And it doesn’t stop there. Thecla was then thrown to the beasts at a local arena. (Think gladiator arena, but minus the dude in armor. There are other accounts of early Christians being sent to the arena because of their piety during this time, though scholars differ on how much and for how long early Christians were persecuted before Constantine made it the religion of the state. It depended on where they were and who was in power.) She was protected by a fierce lioness (very cool) but, afraid it was her last chance to be baptized, she threw herself into a pool of ravenous seals and baptized herself while the seals were struck dead by lightening. WHAT?! As you can imagine, Greek class was derailed by our delight with the story’s outcome. Thecla was released by the governor and she continued to preach the gospel on her travels.
Acts of Paul and Thecla is very much the adventure story it sounds like: it contains many tropes of ancient fiction and is written in the same style of non-Christian stories. While much of it may be apocryphal, Christians in late antiquity believed that there was a real woman behind the story. She pops up in art and literature from Gaul to Palestine and people named their babies after her. Tertullian, a second and early third century Christian writer from Carthage, wrote that early Christian women used Thecla as an example to defend women’s freedom to teach and baptize.
Remembering Thecla today, I wonder what your seal pits are? A funny way to phrase the question, but I mean it seriously. What are you willing to stand up for, to which you will stay true, despite great risk? Where is God in it? Does it make you free? Thecla was called to spread the Good News, even though she was a woman and persecuted for her religion. Although it made her a target and left her vulnerable, God’s call also made her free. And her life (or at least stories about it) served as an example to countless other Christians, especially women who sought freedom.
As a closing prayer, here is the collect for Thecla.
God of liberating power, who called Thecla to proclaim the gospel and did not permit any obstacle or peril to inhibit her: Empower courageous evangelists among us, that men and women everywhere may know the freedom that you offer us in Jesus Christ, who lives and reigns with you and the Holy Spirit, one God, for ever and ever. Amen.
PS If you want more Thecla, check out her entry in Lesser Feasts and Fasts (you’ll see much of the same information I offered today and the collect, plus the assigned scripture texts for her feast). Or, if you’re curious, you can check out a translation of Acts of Paul and Thecla. PBS has an English translation that’s (probably) from the early 18th century:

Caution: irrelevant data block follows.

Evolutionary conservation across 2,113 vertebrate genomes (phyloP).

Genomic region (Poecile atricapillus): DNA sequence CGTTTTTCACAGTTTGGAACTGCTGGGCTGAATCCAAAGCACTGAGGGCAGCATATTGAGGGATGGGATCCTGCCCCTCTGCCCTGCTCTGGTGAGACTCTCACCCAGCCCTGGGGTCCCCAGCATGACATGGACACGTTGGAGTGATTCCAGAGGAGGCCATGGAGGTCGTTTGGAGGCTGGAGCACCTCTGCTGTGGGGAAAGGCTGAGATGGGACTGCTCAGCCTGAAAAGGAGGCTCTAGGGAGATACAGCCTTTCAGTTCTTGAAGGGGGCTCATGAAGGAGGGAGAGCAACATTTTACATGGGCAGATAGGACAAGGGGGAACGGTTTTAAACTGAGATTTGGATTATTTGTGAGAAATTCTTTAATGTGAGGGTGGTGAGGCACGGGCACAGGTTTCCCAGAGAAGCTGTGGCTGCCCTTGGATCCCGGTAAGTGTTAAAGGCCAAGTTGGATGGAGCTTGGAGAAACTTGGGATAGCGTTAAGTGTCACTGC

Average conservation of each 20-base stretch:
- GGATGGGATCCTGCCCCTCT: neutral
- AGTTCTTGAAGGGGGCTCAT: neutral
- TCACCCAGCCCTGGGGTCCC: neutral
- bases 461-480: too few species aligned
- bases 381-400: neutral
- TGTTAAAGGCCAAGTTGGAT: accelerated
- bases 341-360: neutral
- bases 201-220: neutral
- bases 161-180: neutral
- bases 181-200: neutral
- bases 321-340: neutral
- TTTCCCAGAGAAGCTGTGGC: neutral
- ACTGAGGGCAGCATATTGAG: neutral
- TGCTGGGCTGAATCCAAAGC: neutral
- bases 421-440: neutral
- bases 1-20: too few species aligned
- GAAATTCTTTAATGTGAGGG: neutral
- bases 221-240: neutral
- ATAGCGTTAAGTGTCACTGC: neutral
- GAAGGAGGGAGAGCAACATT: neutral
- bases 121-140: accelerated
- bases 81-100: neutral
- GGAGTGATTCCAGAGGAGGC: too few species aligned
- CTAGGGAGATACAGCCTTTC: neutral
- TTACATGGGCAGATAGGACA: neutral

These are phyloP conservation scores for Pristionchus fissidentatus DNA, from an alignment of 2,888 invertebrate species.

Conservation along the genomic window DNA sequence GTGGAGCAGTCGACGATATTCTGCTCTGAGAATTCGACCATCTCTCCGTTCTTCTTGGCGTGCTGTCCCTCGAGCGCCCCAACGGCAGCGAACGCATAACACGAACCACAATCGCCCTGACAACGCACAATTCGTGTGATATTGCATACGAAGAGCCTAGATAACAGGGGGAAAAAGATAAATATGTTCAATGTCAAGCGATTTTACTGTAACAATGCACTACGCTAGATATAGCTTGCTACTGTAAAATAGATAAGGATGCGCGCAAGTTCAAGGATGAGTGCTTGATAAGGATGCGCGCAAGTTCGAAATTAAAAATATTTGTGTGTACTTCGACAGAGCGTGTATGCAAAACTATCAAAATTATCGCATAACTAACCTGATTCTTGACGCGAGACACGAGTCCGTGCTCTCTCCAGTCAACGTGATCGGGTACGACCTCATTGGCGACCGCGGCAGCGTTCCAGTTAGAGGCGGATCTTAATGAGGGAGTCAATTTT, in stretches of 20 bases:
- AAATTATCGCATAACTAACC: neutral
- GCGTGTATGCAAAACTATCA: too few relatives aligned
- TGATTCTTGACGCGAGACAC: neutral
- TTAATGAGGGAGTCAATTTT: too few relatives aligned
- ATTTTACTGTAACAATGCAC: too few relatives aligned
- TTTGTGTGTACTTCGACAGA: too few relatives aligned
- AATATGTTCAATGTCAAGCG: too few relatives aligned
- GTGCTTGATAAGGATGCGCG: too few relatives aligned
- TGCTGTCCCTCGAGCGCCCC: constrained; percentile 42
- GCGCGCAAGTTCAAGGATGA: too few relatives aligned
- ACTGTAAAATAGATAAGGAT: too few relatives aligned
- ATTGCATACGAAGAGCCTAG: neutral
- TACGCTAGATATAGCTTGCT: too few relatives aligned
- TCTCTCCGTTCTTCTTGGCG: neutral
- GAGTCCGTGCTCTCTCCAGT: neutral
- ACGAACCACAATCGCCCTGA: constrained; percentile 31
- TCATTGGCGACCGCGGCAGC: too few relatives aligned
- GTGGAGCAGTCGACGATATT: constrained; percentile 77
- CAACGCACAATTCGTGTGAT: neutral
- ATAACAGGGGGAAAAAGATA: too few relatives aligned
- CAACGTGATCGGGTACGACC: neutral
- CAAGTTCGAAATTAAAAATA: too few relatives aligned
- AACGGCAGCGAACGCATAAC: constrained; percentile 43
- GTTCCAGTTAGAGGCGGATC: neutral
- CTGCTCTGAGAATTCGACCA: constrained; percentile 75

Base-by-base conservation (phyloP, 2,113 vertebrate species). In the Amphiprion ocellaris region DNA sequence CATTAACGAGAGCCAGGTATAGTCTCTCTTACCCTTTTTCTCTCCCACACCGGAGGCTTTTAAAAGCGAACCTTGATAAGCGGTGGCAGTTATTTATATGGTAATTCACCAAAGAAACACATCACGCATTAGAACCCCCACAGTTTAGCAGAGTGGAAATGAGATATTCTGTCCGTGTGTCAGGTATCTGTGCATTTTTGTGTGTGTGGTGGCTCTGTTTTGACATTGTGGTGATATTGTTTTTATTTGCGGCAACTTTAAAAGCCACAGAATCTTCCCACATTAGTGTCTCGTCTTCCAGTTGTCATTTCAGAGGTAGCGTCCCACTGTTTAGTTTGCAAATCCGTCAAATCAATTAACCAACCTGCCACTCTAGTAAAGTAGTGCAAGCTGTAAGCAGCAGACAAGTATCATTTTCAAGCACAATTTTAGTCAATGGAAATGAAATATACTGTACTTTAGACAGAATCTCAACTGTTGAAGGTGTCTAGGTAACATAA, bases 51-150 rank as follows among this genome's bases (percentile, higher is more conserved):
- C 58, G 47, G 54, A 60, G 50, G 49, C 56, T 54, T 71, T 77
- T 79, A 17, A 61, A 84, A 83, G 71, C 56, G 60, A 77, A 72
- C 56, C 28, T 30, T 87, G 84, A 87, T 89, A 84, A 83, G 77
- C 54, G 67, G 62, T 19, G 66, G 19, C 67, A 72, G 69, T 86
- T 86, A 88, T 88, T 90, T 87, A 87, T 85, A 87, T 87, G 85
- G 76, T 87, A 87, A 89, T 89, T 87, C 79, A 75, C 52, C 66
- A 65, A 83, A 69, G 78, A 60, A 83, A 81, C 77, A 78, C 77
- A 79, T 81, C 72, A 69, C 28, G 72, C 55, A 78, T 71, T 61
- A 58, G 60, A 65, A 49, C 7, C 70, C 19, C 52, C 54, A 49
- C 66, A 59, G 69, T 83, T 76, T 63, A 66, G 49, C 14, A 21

I have recently had the privilege of making a new friend—let’s call him Vernon. Vernon is a well-traveled, well-read, and retired neurosurgeon who led the field of neurosurgery for much of his working life. He is truly a scientist down to his toes and everything must have a rational, scientific explanation…even if science hasn’t caught up to articulating it yet.
So, imagine my surprise when he started asking me questions about GOD! In these his later years, he is searching for he knows-not-what. His very busy mind is driving him crazy because he has not been able to align his rational thinking with this deep question mark that seems to be hanging over his head. Having traveled around the world and enjoyed much of the finer things of life, he finds himself asking, “so what? Is this it? Is there more?”
Of course, questions like these are right up my alley. Our spirituality is nothing if it doesn’t somehow respond to the questions of meaning in our lives. Questions like WHY AM I even HERE? As we have talked more about this subject it struck me that Vernon never spoke much about how situations or circumstances or even people made him feel. He had a myriad of thoughts about these things, but no feelings about them.
If you are living the human experience, and you are if you’re reading this reflection, you have feelings that are reflections of the emotive experience of being alive. All of life is energy and emotions are simply energy-in-motion. That is why Fear…a strong emotion has a self-conscious and reflective side to it which can be articulated. If we find we cannot express our feelings, we are allowing these strong emotions to get stuck within us which have been shown to make us physically sick or sicker.
As Vernon and I have spent time together talking about this GOD-thing even more, I have come to realize that life’s experiences are to be felt as well as considered with the mind or thought about. In other words, to block off our feelings shuts off a part of our aliveness…and dare I say it, separates us from GOD. You and I are meant to both think and feel. It is who and what we are.
So, what do we do with difficult feelings like fear, sadness, anger, guilt, or shame to name a few? We certainly don’t pretend they are not there. Try this. We can close our eyes and discern where in our body this feeling sits; cradle it with compassion and love; and watch its transmutation. It will change. Try it and see. Learning to process our emotions in this way is very calming to our nervous systems and is overall beneficial to our lives.
Vernon and I are learning together that we can experience GOD through our feelings more deeply than we can through what we can intellectually speak about GOD. The Divine, after all is to be experienced in this school of LIFE. At the end of the day, it is about learning to express gratitude for the experience of being alive—right here and right now. So how do YOU feel today?
Holding You in LIGHT!